I agree with you entirely, Seagazer, that this particular hobby can sometimes become addictive. I know many seahorse keepers that have developed flat-nose syndrome from keeping their faces pressed up against their seahorse tanks so they don’t miss any of the action. Hobbyists who can’t quite tear themselves away from their tanks sometimes refer to their habit of seahorse-gazing as "watching the seahorse channel" because it’s by far their favorite show.
Best wishes with your prolific ponies and all their offspring, Seagazer! Here’s hoping you have no trouble ridding your tank of Cryptocaryonosis and cycling it for your juvenile seahorses.
Pete GiwojnaAugust 6, 2006 at 3:49 am #2720SEAGAZERGuest
I have the medicine coming 2nd day, and just ordered the book. Who’s butt do I have to kick to get your book in print. Have you considered marketing yours on cd until it goes into print. I’d buy it!
I’m going to do a fresh water dip first thing in the morning since I just noticed the outbreak yesterday. My water perimeters are all in check. I think it must have been the shock of introducing them to a new tank.
Your the best!;)August 6, 2006 at 6:36 pm #2721Pete GiwojnaGuest
You’re very welcome, sir!
That sounds like a good plan — freshwater dips should provide your damsel fish with some relief until the Parinox arrives. When the medication comes and you treat your 30 gallon tank, elevate the temperature of the water to 80°F or above. That will speed up the lifecycle of the Cryptocaryon irritans parasites and assure that they all reach the vulnerable free-swimming tomite stage and are destroyed during the two-week treatment period. Be sure to follow the instructions just as fishyfarmacy spelled them out for you.
Yes, sir, new arrivals that are getting used to a new environment are prone to Cryptocaryonosis, especially when it’s a new setup and there are ammonia/nitrite spikes while the tank cycles. In fact, that such a common problem that nowadays I prefer to use the fishless cycling method what I’m establishing the biofiltration in the new aquarium, as discussed below in the following excerpt from a new book (Complete Guide to the Greater Seahorses in the Aquarium, TFH Publications, unpublished):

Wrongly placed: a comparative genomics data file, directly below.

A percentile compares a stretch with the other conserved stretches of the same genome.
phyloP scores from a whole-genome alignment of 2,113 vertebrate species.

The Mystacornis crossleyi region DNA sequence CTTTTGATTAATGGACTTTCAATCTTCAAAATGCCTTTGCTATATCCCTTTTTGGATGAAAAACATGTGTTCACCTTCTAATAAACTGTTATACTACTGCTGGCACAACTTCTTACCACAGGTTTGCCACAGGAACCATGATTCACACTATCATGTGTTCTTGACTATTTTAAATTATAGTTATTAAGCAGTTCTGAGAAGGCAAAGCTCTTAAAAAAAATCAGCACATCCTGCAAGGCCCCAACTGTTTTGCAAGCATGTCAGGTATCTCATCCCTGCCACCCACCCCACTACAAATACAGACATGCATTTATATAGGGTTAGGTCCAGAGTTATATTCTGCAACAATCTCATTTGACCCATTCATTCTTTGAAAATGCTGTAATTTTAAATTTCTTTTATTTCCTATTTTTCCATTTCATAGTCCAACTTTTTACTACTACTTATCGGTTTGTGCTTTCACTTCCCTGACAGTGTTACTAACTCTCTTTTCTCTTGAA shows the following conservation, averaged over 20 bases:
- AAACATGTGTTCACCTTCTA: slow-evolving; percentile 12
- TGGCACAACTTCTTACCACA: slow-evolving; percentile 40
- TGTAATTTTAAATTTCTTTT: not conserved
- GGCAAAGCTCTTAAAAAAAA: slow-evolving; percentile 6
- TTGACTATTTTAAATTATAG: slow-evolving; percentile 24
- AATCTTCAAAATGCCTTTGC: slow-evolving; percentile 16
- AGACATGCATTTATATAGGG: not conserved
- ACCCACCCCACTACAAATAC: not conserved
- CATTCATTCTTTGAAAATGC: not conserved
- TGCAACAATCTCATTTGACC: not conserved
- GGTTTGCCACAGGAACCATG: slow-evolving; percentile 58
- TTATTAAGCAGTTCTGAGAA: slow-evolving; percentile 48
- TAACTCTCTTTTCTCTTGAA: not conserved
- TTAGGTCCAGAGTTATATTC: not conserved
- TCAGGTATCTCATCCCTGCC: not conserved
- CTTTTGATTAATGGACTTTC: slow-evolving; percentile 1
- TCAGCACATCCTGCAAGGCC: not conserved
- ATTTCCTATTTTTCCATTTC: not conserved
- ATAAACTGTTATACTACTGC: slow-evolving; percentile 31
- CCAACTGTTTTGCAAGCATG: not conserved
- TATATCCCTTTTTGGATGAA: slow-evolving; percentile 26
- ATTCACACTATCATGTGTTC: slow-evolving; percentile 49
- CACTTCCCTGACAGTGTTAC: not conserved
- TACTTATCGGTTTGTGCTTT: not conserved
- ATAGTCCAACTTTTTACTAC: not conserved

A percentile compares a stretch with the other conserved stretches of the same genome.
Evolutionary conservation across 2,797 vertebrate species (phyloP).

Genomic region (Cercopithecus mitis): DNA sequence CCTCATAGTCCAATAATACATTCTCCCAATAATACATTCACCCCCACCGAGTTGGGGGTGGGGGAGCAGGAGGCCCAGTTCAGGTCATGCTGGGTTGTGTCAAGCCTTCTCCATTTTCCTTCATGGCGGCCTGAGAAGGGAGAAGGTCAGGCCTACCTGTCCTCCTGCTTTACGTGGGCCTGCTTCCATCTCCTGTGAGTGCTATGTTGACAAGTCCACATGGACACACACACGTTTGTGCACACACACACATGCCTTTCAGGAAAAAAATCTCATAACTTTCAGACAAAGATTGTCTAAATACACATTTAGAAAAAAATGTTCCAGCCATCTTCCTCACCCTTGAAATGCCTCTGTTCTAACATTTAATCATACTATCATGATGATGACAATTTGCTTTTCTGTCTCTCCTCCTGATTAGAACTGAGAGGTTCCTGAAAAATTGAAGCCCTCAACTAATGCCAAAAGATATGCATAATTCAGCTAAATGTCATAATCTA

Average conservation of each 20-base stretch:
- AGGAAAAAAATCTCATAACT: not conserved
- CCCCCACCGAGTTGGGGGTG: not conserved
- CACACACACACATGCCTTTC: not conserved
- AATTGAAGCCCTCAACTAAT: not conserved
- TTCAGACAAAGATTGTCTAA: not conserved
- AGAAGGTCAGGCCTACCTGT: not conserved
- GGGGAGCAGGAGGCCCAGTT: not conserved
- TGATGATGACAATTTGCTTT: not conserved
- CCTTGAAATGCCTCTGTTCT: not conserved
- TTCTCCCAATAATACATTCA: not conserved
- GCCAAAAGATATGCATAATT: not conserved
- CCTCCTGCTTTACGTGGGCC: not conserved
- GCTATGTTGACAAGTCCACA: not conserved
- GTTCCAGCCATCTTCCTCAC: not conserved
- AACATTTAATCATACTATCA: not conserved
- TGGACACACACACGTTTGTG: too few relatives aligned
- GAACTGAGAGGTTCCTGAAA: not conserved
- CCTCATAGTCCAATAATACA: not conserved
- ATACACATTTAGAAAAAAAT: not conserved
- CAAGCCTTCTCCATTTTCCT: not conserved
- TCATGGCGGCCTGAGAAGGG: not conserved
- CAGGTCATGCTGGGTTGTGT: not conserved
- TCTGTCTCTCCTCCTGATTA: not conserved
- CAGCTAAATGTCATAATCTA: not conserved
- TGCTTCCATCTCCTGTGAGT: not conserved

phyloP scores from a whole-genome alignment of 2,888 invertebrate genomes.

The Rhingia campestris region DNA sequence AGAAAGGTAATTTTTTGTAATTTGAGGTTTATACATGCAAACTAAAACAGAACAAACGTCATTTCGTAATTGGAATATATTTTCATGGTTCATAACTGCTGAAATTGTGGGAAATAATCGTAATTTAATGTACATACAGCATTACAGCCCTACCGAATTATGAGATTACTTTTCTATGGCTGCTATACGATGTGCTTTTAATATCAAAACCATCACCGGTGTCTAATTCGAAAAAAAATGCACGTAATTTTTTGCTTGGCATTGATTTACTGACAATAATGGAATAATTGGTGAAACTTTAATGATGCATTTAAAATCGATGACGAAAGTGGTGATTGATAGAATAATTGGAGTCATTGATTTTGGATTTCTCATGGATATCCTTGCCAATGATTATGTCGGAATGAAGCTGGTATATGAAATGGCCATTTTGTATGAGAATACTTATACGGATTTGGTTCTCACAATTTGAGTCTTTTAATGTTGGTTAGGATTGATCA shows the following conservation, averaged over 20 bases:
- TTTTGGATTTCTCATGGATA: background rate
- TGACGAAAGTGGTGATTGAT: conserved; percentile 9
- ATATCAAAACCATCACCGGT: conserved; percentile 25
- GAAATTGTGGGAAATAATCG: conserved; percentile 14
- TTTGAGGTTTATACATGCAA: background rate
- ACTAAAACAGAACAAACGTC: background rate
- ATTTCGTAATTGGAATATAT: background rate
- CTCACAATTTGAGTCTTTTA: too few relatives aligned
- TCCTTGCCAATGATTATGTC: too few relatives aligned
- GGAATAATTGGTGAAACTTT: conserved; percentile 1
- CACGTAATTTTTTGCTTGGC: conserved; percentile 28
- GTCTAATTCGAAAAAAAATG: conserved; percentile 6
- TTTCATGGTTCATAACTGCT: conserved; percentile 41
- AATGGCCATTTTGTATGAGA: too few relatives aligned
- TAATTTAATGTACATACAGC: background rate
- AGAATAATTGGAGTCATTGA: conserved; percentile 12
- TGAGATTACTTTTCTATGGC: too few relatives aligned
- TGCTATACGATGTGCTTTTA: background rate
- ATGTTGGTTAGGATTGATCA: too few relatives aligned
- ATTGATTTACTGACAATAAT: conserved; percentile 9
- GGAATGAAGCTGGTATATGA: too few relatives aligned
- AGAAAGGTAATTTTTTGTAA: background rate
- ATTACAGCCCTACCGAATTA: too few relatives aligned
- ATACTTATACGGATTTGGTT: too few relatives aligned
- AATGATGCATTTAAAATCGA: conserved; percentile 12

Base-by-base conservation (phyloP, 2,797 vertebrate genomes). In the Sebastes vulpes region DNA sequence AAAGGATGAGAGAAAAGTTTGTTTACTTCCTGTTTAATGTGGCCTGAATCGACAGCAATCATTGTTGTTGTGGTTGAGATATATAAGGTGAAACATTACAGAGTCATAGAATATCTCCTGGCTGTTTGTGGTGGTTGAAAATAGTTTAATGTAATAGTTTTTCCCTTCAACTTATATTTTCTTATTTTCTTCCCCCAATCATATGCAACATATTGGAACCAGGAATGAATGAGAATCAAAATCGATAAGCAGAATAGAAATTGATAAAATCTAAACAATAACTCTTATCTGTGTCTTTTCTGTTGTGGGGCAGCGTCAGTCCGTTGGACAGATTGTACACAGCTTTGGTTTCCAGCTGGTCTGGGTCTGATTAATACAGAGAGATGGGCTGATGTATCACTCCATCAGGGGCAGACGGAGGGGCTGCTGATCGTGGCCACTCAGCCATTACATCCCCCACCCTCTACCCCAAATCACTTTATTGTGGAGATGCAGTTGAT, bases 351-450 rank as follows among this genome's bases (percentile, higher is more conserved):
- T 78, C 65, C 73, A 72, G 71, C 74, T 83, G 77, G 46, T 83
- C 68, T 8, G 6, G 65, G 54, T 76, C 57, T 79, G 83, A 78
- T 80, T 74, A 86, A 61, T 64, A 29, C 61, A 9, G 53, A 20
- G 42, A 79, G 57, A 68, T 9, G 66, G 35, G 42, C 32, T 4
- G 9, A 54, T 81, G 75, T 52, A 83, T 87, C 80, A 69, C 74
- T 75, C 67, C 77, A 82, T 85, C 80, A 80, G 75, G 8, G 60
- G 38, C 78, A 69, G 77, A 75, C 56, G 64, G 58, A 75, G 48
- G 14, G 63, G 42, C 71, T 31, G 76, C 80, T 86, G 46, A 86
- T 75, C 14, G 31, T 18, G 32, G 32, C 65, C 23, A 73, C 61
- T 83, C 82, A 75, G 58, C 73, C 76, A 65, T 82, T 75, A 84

<Open quote> There are a number of different ways to seed the tank with bacteria and feed it with ammonia so cycling can proceed. Two popular methods are the fishless cycle, which I recommend, and the use of hardy, inexpensive (i.e., expendable) fish to produce ammonia and cycle the aquarium. Often used for this method are marine damselfish or mollies, which can easily be converted to saltwater. Both are very hardy and generally survive the cycling process, but I find this method to be needlessly hard on the fish and exposing them to the toxic ammonia and nitrite produced during cycling certainly causes them stress. Damselfish are far too aggressive and territorial to leave in the aquarium afterwards as tankmates for seahorses. Mollies are a possibility, but they really look out of place in a saltwater setup.
So all things considered, I suggest you try cycling your tank without fish. It’s really very easy. To use the fishless cycle, you need to add something else that will increase the ammonia level so the nitrifying bacteria can build up. For instance, you can use a piece of cocktail shrimp (regular uncooked eating shrimp from the grocery store) and leave this in the tank to decay during the whole cycle. The decaying shrimp produces plenty of ammonia to kick-start the cycling process. Or you can feed the bacteria directly with ammonia that you add to the tank drop by drop yourself.
I prefer the latter method because it has a couple of worthwhile advantages. First of all, the amount of ammonia you add daily is far greater than that the amount of ammonia hardy damsels or mollies can produce nature’s way as waste products. The excess ammonia means the bacterial colonies can grow faster and produce much larger populations of Nitrosomonas and Nitrobacter bacteria by the time the cycling process is complete (Cow, Jan. 1999). The result is that your tank cycles faster, typically in 10-21 days as opposed to 4-6 weeks for more conventional cycling methods, and the tank can ordinarily be stocked at capacity once the cycle is completed (Cow, Jan. 1999).